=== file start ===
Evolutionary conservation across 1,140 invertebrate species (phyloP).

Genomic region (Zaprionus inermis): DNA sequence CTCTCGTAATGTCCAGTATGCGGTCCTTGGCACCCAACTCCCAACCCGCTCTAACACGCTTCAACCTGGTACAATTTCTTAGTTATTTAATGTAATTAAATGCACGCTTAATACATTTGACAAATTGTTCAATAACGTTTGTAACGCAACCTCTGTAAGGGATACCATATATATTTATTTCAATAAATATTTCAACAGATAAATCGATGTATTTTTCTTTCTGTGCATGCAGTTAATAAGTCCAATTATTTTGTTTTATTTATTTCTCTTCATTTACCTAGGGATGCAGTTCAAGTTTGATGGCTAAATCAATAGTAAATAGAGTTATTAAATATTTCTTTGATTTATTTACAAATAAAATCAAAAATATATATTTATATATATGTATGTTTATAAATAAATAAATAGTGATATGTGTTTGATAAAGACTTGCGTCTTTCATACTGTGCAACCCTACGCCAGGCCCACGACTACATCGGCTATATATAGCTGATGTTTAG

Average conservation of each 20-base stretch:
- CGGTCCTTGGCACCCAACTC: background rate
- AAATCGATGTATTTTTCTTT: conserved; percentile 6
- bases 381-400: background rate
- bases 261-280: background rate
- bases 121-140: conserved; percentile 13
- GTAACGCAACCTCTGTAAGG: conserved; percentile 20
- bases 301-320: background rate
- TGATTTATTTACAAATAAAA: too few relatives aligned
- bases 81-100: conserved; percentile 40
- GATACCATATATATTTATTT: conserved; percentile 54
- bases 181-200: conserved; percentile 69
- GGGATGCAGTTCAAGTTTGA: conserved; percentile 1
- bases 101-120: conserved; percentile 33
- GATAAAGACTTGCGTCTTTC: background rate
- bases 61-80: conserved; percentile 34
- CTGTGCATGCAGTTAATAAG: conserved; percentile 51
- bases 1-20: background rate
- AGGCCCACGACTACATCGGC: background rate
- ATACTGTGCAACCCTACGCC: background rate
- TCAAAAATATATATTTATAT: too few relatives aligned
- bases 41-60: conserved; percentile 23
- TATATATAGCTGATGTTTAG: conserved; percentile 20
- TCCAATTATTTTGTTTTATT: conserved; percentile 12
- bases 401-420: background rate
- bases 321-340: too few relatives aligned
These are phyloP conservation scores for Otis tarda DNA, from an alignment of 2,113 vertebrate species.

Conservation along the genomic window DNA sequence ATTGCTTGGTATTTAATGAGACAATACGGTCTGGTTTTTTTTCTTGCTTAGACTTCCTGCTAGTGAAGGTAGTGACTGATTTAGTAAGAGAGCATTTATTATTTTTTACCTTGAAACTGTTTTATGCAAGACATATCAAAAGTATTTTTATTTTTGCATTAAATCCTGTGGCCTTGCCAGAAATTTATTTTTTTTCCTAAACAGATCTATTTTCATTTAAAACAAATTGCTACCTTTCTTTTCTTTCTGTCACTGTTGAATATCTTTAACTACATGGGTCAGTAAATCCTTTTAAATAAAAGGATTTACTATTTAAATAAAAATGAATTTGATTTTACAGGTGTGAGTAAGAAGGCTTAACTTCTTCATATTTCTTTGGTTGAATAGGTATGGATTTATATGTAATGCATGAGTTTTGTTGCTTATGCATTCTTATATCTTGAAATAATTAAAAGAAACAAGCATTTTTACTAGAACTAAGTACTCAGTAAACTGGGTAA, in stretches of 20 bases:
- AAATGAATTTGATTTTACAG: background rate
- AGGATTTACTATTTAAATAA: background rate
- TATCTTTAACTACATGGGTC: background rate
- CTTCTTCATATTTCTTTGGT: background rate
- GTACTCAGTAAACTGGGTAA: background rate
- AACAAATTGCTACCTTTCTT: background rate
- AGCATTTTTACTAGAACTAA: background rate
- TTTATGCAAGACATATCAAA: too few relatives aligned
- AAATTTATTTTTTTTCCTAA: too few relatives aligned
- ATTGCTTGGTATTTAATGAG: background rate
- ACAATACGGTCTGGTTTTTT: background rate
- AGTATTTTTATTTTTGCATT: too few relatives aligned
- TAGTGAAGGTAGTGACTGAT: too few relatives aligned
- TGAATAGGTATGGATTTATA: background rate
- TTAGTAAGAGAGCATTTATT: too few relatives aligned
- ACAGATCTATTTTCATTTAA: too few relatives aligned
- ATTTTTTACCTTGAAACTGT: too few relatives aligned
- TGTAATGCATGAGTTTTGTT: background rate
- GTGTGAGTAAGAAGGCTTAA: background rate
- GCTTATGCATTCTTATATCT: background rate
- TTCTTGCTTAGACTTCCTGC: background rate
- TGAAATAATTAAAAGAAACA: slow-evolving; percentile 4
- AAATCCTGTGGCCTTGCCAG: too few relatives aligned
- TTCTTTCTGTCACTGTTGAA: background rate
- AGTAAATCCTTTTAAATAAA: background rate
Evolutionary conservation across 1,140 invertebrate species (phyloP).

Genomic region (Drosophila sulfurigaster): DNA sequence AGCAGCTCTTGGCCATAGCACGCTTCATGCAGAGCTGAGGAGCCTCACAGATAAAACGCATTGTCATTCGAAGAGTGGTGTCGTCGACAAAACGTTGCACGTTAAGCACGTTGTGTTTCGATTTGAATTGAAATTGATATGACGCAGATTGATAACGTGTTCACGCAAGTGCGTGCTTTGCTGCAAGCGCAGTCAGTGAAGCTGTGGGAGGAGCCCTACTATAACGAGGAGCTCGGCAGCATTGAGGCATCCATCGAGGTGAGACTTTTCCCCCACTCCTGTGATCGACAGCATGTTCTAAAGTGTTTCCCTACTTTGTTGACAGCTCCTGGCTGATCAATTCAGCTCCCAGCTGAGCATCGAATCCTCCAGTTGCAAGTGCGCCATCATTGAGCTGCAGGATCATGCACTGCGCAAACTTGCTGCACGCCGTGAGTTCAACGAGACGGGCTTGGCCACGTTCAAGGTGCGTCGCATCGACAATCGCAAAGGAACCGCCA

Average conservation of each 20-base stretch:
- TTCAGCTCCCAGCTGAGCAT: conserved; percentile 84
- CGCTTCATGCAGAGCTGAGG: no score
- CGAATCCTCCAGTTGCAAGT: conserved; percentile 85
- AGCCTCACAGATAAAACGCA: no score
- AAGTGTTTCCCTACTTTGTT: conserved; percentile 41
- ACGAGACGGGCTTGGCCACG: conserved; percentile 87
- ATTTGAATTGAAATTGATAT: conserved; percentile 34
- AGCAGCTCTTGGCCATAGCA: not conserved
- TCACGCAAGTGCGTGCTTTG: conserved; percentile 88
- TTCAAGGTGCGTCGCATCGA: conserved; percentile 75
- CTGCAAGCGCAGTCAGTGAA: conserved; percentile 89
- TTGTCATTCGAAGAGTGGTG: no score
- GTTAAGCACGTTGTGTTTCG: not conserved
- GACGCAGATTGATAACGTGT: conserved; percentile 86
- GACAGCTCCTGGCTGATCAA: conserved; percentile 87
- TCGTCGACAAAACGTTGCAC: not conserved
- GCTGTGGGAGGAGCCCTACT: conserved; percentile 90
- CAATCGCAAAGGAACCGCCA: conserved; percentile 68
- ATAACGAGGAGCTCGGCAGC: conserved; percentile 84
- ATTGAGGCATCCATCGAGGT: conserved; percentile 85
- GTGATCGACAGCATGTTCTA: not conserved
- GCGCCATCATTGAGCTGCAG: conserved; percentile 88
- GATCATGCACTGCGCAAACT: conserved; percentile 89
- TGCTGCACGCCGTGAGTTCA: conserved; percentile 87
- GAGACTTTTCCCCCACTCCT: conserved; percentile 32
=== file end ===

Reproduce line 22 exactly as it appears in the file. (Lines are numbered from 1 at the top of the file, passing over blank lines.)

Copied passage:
- ATACTGTGCAACCCTACGCC: background rate